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Reasons For Leaving a Job and How to Explain Them in An Interview

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Explaining the reasons for leaving a job can be the most critical moment in any job interview.

There is a great deal of information to be gleaned by the reasons you choose to share.

The potential employer will wonder if those reasons will ever apply to the position you’re interviewing for on that very day. 

Your demeanor in presenting your reasons for leaving a job is also crucial in getting the job interviewer on your side.

Is your manner succinct, straightforward, and professional?

The way you answer a question can sometimes be more important than the question itself.

In this article, we’ll reveal the best answers you can use to explain your reasons for leaving a past or current job.

Thinking about the reasons ahead of time is essential in preparing yourself to answer a question that will no doubt come up at some point in your interview.

Why the Question “What are the Reasons For Leaving Your Job?” is Asked

Potential employers want to know that the investment they put into new hires will benefit them financially.

There is often a great deal of money spent to train new employees and teach them new skills. 

Time and effort is also expended to integrate them with other staff members, and production lag time to completely get the new person on board.

No company wants to take a chance on someone who has left a job because there weren’t enough casual days or they didn’t like the leave policy of the job.

Answers to what some current employers call “job hopping” can be pivotal in their decision-making process.

Millennials are known for their lack of engagement and are prone to leaving a job faster than any other age group. 

Studies show that nearly half of all millennials born between January 1983 and December 1994 will quit their current jobs within two years, with 25% of those already having left a previous job the past two years before that.

Be ready with your responses to assure a hiring manager that you are worth the risk and that you have every intention of staying with the job.

How to Answer “Why Do You Want to Leave Your Current Job?”

There is a subtle but distinct difference in listing reasons why you left a previous job and explaining why you want to leave your current job.

It’s difficult to manage expectations from your current employer while requesting a change in status of your current job at the company.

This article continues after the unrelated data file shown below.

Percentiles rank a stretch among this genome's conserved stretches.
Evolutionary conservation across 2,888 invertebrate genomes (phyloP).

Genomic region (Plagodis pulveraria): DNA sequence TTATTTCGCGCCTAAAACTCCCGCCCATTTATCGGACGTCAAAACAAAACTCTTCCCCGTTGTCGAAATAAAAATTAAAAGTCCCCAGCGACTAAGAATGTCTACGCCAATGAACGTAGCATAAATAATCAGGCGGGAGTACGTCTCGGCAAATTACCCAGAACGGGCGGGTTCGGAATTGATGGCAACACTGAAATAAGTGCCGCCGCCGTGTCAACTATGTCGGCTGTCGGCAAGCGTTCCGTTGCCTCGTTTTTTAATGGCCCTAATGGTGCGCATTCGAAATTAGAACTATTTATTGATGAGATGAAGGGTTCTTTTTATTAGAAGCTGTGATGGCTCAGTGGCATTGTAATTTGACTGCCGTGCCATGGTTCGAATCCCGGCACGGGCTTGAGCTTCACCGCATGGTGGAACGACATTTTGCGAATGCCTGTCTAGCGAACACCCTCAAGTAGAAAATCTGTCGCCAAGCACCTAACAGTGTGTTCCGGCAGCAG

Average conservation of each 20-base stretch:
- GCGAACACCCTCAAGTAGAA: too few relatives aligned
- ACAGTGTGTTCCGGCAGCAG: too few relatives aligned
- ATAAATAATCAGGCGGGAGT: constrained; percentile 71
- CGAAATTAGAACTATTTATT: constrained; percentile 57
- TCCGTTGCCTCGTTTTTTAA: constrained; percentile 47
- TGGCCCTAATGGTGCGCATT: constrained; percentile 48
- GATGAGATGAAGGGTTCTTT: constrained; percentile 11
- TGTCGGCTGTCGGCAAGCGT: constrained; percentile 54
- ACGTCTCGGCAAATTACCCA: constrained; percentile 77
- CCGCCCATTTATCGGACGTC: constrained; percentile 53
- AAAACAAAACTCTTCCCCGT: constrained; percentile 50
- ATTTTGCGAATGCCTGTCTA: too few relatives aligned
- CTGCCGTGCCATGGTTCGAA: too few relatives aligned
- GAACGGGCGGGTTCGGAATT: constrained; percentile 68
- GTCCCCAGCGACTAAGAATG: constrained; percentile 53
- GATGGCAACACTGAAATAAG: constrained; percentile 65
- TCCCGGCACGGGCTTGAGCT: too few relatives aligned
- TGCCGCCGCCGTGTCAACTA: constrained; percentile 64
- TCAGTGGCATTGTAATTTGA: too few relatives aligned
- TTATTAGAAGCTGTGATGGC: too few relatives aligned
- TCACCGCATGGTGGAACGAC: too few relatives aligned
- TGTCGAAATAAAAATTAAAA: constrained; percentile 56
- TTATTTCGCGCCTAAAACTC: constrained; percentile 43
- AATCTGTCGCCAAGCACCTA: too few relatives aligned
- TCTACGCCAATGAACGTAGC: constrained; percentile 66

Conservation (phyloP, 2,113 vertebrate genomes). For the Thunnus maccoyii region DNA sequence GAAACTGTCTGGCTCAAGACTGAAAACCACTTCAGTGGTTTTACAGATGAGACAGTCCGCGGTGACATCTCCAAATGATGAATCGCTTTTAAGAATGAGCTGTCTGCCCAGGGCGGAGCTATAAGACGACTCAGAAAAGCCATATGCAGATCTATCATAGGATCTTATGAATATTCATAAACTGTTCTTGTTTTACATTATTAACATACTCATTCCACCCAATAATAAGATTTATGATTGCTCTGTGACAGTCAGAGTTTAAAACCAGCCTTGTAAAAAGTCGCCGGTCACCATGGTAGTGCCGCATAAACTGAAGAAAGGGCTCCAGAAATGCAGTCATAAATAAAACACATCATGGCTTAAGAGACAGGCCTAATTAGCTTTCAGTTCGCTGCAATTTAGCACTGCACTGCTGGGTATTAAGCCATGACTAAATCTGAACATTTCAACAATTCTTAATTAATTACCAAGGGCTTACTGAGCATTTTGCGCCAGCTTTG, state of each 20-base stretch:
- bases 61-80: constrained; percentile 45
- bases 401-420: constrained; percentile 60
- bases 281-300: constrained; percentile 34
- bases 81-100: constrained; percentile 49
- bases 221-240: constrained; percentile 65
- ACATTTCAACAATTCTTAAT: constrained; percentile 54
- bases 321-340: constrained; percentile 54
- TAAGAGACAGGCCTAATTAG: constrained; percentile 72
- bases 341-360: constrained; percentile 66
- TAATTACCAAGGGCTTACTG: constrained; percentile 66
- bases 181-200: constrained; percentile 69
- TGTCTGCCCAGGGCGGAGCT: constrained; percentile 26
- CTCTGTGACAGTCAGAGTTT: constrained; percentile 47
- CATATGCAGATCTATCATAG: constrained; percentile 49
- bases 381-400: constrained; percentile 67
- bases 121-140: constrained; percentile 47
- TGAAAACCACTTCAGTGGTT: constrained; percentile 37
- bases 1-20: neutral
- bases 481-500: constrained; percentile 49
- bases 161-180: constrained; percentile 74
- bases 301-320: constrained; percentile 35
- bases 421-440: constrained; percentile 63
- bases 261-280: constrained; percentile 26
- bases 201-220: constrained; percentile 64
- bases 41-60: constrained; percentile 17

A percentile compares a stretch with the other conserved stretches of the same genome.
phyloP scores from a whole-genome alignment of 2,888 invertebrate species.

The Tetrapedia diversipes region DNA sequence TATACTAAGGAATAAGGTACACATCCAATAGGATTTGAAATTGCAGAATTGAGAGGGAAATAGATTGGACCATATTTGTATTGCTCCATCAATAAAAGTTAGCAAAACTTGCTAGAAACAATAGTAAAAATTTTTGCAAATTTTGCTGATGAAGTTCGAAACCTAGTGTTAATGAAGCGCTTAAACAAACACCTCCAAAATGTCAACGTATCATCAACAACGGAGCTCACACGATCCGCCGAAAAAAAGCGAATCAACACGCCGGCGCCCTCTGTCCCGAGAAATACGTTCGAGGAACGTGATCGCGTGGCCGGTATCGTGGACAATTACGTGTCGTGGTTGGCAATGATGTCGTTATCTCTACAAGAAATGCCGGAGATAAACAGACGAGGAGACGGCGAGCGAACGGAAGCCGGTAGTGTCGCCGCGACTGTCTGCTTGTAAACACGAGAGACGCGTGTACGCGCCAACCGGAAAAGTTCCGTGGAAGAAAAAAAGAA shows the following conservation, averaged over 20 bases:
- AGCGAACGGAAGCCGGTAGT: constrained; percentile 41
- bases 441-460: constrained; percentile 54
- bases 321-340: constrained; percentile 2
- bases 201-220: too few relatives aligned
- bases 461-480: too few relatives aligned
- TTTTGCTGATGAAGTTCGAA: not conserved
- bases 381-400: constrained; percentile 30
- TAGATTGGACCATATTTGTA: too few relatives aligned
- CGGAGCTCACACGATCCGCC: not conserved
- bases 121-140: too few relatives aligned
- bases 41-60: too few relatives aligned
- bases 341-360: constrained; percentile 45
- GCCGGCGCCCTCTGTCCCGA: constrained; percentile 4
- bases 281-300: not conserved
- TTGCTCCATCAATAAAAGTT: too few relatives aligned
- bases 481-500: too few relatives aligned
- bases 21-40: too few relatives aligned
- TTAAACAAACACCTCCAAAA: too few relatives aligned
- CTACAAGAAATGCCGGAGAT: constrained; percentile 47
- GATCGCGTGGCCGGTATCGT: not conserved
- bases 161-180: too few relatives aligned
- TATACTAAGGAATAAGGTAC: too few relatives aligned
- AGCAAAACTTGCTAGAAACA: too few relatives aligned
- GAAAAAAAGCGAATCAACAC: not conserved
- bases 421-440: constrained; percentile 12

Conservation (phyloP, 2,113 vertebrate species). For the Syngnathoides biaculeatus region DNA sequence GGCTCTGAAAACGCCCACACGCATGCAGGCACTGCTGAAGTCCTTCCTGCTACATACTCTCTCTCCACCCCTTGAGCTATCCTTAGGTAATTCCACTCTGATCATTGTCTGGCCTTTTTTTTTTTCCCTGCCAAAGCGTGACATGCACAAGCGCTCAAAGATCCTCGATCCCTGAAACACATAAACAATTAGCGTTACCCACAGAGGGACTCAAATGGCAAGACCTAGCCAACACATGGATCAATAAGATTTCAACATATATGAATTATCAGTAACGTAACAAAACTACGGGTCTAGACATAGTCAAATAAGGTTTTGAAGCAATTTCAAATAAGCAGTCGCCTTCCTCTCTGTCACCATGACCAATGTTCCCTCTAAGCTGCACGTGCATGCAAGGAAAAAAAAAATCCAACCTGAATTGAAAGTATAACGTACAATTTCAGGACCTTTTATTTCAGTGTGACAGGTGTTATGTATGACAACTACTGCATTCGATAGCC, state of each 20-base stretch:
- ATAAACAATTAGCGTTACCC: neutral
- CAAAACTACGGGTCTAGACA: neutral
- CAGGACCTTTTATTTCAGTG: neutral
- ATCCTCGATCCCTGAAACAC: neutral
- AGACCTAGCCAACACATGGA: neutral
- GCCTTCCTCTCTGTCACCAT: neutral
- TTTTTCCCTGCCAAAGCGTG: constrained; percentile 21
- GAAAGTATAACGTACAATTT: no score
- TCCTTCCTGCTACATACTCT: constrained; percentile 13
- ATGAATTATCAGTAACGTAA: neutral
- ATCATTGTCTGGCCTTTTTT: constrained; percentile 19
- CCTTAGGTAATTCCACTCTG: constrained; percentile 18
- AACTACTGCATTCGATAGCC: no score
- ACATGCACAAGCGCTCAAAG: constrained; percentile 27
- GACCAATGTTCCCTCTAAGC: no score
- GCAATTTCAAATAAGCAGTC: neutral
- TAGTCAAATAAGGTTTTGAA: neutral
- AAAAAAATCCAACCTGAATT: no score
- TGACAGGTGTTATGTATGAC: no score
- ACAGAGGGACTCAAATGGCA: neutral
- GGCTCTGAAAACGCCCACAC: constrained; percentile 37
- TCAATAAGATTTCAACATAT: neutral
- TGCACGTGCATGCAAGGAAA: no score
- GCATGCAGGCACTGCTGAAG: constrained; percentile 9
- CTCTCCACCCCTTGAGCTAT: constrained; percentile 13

Depending on the employer, a request for better pay or different management may turn into a potential confrontation that could get you fired. 

As you craft your answer to why you’re seeking to leave your current position, you should give some thought to coming up with a response that explains what’s going wrong at the present job while assuring the hiring manager that those circumstances won’t repeat themselves in your new job.

“My department brought in a new job manager and significantly changed the entire structure of the company. I felt it was the right time to leave.
My research shows that your hierarchical structure is the type of environment I thrive in.”

If you are secretive during interviews, employers will have no clue that you are dissatisfied with your current position.

Whether it’s your level of responsibility or your salary or wage, hiring managers may view this as being less than honest.

They may wonder why you chose not to approach your current employer directly and request changes, rather than running away from an uncomfortable or dissatisfying work environment.

Common Reasons For Leaving A Job

There are many reasons you might leave a job but here are the most common reasons.


During an economic downturn, it’s relatively easy to explain that through no fault of your own, the company was downsizing, restructuring, or shutting down completely.

Passed Up For Promotions/Raises

If you did not receive a raise that you thought you had earned, potential employers will consider your responses to glean what type of an employee you are.

What did you do to set yourself up for the promotion or to keep you in the running for a raise?

Did you put in the extra time learning a program? Did you handle jobs others refused to tackle?

Not meeting the challenge of discussing things with your previous employer can be a red flag for some recruiters.

Seeking a Better Balance Between Home and Work Life

This response can be tricky and awkward. It’s problematic because you want to show that your personal life and family is important, without sounding like you will refuse to work overtime or come in on an occasional weekend.